Meet the Paso Wine Man

Apparently the McLaren Vale region was just a little bit snitty about all publicity the Barossa has recently received since the launch of the recent moody TV ad "Be Consumed" with the Nick Cave soundtrack.

Perhaps McV could adopt the philosophy "talent is borrowed, genius is stolen" (see here) and follow in the footsteps of the Paso Robles wine region in California and create the Vale Male.  

This is the Paso Wine Man, actor and local resident Casey Riggs, who features in a series of clever (and informative) videos about the Paso region and its wine varieties.  Remember the award-wining Old Spice ad? It's got that kind of flavour. Click on Casey's picture to view one of the videos:

I thank my uncle David Lloyd, owner and wine-maker of Eldridge Estate of Red Hill (Mornington Peninsula) for introducing me to the Paso Wine Man. As a Pinot Noir obssessive, David, I suspect, found the Paso Wine Man because of this Pinot vid. He agrees Paso Man rocks and admires the region's marketing too. I like the catch line "grow wild".

Never heard of the Paso wine region? Sandwiched between the desert and the Pacific coast, it's located halfway between San Francisco and Los Angeles. It has 26,000 acres of vines and produces 40 different wine varieties. 

You can read more about Paso here and see all the videos here

 (Okay - here's a bit of synchronicity, while I'm writing this the Barossa ad actually just came on during SkyNews this morning! That is just too weird). Watch it here.

 

FermentAsian ….. finally finding what all the fuss is about

“Haven’t you been there yet?” seemed the repeated response when ever I mentioned Monsieur D was taking me to FermentAsian, in Tanunda, for my birthday.

It seems we are way down the foodie chain when it comes to dining at this establishment, which has been opened for a couple of years.

Our booking was made three weeks out and closer to the day, I did come across a lot more people who, like us, were yet to go and even others who had never heard of it.

Post-dinner, my suggestion is do WHATEVER IT TAKES to get there for lunch or dinner.

Fresh betel leaves with sticky caramelised pork and incendiary components.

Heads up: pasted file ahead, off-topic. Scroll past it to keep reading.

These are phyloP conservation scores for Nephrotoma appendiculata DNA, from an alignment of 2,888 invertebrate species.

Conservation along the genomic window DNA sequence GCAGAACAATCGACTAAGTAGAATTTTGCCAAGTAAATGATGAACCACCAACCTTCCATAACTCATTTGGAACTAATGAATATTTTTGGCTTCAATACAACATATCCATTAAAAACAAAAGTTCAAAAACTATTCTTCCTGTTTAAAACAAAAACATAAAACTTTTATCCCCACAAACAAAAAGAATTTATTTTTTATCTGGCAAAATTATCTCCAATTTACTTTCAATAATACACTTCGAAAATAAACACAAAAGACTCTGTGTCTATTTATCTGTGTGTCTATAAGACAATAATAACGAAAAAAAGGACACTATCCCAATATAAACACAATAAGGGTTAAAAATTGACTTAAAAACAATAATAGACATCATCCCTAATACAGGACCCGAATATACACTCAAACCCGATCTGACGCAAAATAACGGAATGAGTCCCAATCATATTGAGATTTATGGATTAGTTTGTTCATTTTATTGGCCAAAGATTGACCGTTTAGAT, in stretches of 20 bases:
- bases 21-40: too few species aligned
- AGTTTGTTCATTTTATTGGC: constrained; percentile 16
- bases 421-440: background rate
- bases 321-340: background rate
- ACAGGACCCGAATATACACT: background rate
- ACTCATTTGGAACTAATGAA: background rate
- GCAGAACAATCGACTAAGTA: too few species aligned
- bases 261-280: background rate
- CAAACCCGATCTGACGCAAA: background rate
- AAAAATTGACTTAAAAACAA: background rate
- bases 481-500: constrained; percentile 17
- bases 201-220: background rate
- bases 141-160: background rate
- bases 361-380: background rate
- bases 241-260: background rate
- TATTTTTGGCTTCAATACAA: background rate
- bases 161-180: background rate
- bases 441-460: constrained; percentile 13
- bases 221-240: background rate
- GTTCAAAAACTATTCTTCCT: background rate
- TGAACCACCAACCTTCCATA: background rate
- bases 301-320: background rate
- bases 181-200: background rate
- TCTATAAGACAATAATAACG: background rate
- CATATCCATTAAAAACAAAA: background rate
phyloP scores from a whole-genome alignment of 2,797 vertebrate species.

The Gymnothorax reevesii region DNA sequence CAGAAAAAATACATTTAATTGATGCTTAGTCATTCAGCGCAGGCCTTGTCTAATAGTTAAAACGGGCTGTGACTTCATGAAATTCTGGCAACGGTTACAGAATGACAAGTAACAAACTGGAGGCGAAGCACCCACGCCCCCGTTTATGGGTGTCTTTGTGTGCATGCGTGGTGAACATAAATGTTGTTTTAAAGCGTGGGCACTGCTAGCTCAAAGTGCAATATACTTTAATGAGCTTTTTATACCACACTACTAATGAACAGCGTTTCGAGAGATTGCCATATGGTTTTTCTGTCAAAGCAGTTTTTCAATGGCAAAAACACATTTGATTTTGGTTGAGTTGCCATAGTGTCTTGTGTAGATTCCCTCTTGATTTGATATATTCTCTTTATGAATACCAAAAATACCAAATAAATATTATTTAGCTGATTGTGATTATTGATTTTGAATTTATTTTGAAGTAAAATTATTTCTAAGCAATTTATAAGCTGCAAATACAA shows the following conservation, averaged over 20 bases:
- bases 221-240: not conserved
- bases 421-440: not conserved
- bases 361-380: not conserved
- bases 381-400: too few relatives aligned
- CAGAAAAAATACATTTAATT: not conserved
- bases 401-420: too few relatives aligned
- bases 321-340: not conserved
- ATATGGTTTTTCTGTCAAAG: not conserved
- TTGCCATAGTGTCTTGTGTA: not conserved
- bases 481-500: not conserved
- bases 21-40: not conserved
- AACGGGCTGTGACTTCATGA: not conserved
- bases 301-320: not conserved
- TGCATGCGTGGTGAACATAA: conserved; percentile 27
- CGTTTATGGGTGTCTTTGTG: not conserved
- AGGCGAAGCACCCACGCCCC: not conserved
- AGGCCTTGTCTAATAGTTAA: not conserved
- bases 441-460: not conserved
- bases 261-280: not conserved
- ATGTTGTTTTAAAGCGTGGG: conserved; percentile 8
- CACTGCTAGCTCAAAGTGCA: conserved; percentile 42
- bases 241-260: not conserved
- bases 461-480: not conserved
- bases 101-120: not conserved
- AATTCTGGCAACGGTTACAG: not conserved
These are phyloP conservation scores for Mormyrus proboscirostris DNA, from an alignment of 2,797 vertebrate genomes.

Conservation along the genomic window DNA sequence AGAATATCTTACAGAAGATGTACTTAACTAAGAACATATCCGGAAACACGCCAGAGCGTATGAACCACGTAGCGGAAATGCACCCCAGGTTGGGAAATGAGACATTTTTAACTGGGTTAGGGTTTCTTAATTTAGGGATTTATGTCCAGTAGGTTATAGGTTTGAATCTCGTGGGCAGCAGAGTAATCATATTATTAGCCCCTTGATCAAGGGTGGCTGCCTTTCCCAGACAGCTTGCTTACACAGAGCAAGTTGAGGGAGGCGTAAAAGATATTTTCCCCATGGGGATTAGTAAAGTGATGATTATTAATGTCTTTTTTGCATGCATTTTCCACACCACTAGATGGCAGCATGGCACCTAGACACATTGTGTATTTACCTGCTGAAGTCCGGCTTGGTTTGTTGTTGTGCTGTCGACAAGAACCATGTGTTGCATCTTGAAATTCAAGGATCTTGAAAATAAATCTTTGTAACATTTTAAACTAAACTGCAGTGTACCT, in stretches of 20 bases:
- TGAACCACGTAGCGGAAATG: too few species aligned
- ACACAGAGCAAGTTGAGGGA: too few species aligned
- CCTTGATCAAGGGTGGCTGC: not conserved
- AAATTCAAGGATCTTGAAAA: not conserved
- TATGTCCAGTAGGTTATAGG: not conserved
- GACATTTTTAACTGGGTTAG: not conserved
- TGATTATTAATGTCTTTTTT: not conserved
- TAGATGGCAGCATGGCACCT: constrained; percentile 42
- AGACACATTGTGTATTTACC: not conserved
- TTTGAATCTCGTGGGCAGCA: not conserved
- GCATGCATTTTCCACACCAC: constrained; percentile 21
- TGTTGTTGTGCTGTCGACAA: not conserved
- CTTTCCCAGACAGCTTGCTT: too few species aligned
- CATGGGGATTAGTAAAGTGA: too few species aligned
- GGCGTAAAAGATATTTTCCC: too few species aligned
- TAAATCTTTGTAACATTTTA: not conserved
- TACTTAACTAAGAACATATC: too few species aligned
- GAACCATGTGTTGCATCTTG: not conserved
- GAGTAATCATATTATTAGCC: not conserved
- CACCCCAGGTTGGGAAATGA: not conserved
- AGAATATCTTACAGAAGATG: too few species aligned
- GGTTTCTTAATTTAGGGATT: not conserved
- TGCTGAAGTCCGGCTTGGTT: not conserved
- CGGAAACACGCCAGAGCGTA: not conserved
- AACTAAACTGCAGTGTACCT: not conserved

“Divine, sublime, delicious” is my refrain whenever I really, really enjoy something: a bit like Kath & Kim’s “noice, different, unusual” – except I'm not joking.

The DSD came out this night.

I had remembered John Lathlean, in The Australian, had written previously that chef and co-owner Tuoi Do “cooks with the hand of an angel”. That almost reverential tone stuck in my memory; here’s the original review and re-reading it after our visit, it totally sums up our experience.

My reasons for recommending FermentAsian?

This is cooking with harmony. Everything is delicately flavoured and in proportion.

Quality of ingredients.

The crackling on the pork belly. The broth on the warm mushroom salad. 

It’s in the middle of Tanunda.

The service is considered with the right amount of attention.

The smart, modern and comfortable interior.

The menu. The wine list.

It’s probably the best South East Asian food you’ll eat anywhere. Yes, really.

At our lovely young waitress' suggestion, we shared two entrees and two mains but opted for a mushroom salad instead of a side of seasonal vegetables stir-fried.

You can read more about FermentAsian here – and check out the menu and wine list. Click in the arrows below to scroll through photos of what we ate.

Our choices:

Thit lon cuon la lot
 Fresh betel leaves with sticky caramelised pork and incendiary components (4) $14

Nen Ha Noi 
Hanoi spring rolls with salad of fresh herbs and 
classic Vietnamese dipping sauce (2) $14

Tom sao ot 
Stir fried SA squid with chilli jam and Thai basil $26

Lon voi gung va cam
 Barossa Berkshire pork belly with ginger and orange sauce $26

Goi nam 
Warm mixed mushroom salad with galangal dressing $22

Bru lee chanh 
Lime brûlée $12